- The third question concerns the degree of dysfunction - how bad has it gotten? Psychological problems, whether they are mood or anxiety disorders, attention deficit or other issues, are defined not just by the symptoms but also by how the problem actually impacts basic functionality. If you notice that your son is acting depressed, but he's far from suicidal, he does well in school, he has good friends and an active social life, and he generally gives off an attitude of contentment, you are most likely dealing with normal teenage angst. If your daughter is anxious and complains about the divorce or your parenting, but lives life well, she is probably okay. Complaining is not a psychiatric diagnosis. If, on the other hand, your son protests constantly that he's "fine", but you clearly witness that he's having trouble getting out of bed in the morning, his friends are no longer calling, and he's lost interest in what used to give him pleasure, this well may be an actual depression. And some kids become "very good" in divorce, like super kids because they are so anxious. Be aware that your child may be so worried about her situation that she will do anything not to rock the boat. This can be a cause for concern.
- The fourth question is about drugs and alcohol. Is my child self medicating? The typical adolescent in America has access to alcohol and many kinds of drugs. He may claim that marijuana "cuts the edge off" or that drinking lets her bond with her friends. Or, it may all be in secret and behind your back. Be careful. I have seen too many casualties from chemically dependent teens, including poor grades, depression and even fatal car accidents. Twenty five years of practice has made me very sober about alcohol and drugs. If your child is using significantly, normal treatments won't touch the core problem.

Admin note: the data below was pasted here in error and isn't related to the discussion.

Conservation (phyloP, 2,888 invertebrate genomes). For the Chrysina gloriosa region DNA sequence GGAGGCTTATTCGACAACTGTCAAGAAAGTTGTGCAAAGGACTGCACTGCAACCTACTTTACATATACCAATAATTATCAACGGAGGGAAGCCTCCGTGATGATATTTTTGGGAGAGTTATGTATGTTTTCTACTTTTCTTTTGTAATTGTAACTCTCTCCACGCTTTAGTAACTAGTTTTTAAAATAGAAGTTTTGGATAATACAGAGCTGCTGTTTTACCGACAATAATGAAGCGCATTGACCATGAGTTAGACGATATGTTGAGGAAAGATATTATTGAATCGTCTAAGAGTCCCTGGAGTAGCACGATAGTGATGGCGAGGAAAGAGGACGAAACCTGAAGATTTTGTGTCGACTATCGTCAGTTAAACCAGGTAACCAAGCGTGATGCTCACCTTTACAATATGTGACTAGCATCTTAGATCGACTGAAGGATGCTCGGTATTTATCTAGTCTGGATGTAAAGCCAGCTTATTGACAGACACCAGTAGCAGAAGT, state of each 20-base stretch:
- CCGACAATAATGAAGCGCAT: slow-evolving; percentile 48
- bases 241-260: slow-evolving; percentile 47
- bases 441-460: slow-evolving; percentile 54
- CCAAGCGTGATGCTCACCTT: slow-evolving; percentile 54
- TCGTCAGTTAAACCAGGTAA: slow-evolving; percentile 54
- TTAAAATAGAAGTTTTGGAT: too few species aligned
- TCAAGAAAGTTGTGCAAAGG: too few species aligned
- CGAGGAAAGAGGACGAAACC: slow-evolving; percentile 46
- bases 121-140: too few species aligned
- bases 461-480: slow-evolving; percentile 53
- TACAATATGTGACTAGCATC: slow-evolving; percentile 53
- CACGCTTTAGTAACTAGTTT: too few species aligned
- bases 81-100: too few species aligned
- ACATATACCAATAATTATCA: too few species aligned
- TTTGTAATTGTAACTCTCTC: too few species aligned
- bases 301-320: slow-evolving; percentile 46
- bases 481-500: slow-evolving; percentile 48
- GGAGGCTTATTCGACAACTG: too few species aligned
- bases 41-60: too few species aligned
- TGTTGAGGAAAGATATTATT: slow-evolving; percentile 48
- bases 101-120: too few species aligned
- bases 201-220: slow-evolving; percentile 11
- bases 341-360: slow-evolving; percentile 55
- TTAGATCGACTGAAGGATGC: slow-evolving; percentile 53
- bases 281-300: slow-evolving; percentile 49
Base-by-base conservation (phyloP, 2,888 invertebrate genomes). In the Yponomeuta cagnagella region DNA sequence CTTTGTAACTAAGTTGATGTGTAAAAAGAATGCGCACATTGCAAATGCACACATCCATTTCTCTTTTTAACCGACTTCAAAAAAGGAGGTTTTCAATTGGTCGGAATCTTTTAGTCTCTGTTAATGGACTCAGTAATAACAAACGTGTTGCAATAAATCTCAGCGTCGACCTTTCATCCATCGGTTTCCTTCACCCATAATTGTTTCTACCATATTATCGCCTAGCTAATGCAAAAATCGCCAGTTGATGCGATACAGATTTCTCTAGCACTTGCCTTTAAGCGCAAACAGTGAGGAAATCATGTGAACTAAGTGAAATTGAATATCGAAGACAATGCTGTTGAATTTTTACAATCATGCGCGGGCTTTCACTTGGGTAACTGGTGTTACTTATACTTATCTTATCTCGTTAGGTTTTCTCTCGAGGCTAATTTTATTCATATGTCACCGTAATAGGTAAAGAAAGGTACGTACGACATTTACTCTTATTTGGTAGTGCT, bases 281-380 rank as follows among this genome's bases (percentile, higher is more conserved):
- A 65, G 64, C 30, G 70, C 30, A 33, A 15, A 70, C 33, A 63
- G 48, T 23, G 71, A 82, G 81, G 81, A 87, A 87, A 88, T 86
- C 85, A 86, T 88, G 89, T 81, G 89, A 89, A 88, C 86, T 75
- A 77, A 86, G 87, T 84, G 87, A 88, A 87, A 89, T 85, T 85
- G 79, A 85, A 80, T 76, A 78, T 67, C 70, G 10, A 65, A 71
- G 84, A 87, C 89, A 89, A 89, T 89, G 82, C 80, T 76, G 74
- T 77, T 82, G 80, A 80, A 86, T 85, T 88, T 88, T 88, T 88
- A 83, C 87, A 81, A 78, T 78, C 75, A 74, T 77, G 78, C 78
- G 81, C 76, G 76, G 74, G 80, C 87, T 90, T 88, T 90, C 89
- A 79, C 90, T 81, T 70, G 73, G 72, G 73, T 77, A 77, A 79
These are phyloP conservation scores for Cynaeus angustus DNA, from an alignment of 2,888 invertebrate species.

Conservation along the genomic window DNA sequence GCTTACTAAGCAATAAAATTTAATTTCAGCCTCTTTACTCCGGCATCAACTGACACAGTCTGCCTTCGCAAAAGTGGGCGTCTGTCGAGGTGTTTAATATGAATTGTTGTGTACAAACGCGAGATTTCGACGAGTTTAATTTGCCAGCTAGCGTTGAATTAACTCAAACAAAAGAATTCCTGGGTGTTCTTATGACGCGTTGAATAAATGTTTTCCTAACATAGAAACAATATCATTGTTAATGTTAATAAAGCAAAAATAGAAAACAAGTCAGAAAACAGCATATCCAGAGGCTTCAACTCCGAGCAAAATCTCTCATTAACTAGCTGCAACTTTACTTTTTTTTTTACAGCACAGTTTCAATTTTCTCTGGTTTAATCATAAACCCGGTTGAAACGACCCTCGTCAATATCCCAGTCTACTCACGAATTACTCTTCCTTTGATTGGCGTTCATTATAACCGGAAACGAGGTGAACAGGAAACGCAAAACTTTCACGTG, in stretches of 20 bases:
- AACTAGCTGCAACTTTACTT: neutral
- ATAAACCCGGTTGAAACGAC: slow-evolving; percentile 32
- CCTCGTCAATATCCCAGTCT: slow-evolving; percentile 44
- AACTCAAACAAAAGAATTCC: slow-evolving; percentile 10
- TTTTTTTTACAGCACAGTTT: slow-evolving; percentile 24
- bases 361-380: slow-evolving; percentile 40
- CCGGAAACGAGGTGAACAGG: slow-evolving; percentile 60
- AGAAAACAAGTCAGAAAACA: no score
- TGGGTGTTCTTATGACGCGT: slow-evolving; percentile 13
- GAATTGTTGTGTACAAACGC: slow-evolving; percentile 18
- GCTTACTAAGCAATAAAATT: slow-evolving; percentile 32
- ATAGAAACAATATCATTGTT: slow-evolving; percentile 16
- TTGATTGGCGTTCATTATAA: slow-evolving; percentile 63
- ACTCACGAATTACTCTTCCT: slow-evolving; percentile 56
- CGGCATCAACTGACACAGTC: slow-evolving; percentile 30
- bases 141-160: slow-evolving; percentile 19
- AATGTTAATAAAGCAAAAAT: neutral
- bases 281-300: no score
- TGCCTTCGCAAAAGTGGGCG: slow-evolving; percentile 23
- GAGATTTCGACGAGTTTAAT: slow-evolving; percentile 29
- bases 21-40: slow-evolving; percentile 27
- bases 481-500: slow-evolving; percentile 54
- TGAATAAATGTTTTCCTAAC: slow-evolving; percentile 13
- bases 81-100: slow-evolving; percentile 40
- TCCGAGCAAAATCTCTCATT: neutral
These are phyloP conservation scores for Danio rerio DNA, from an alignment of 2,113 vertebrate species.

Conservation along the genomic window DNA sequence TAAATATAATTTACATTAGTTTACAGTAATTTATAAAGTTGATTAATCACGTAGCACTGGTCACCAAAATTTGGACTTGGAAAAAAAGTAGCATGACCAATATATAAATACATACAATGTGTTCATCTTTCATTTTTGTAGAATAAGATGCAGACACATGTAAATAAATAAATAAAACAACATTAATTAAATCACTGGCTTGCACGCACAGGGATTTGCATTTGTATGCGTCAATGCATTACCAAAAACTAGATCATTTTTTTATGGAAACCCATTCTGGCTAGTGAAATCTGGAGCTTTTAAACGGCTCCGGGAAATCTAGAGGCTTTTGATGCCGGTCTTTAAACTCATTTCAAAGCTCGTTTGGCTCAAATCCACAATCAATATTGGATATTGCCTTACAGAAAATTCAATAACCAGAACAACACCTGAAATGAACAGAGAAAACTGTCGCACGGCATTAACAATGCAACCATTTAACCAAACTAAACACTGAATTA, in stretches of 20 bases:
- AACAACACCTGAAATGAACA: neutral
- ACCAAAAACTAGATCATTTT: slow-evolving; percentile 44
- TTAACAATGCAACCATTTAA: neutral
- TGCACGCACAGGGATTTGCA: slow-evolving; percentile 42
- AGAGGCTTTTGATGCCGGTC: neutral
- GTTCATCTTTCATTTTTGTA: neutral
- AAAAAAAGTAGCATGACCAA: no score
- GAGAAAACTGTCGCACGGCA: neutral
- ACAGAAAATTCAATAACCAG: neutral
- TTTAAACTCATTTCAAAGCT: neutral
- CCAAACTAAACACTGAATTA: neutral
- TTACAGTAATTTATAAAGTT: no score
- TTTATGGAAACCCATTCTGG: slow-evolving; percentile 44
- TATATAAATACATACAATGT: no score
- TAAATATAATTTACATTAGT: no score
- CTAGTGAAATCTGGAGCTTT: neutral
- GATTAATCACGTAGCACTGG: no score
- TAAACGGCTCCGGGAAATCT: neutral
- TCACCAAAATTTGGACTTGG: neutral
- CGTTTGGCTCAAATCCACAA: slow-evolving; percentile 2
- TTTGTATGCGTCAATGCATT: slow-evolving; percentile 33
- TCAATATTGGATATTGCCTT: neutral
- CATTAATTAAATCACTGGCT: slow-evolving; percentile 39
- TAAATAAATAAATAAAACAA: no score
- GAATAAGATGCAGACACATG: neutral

- The fifth question is hard to answer for yourself because you as a parent are in the thick of it: how badly are we - as parents - hurting our children because of our inattention, anger, self preoccupation, moodiness or the way we pull them into the middle of our conflict? When this fifth question is answered strongly in the affirmative, you will almost certainly need outside help. In cases like this, it is a shame to medicate a kid when he or she is overwhelmed by realistic pressures from home. Therapy and/or medication takes a back seat to the divorcing parents working on getting their act together and if this can't happen because the acrimony is too intense, then just know that meds and therapy may work, but it is a sad second choice.
Now let's assume that you have answered the five questions and have brought your child in for an assessment. Often the first stop is your pediatrician who knows your son or daughter well and can help find a therapist who can do the job for you, such as a psychiatrist, a psychologist a social worker or a drug counselor trained in dealing with teenagers.
In Part Two of this blog, to be published shortly, we will look at how treatment decisions are made and give you a handle on how to work with your mental health professional to make sure that your child is getting the best of help. There are a number of treatment strategies available, and not all require pharmaceuticals. If, however, medication is required, you will need to be reassured that proper steps have been taken to ensure minimal side effects and an effective treatment.
The goal is to help you teen gain the strength and stability to deal with obstacles that are getting in his way, be it a troublesome divorce, a girl breaking up with him or just the challenges of being an adolescent (not easy). Your son or daughter should look back at this moment as a time that you stepped up and got them the help they needed, when they needed it.
You can get this right.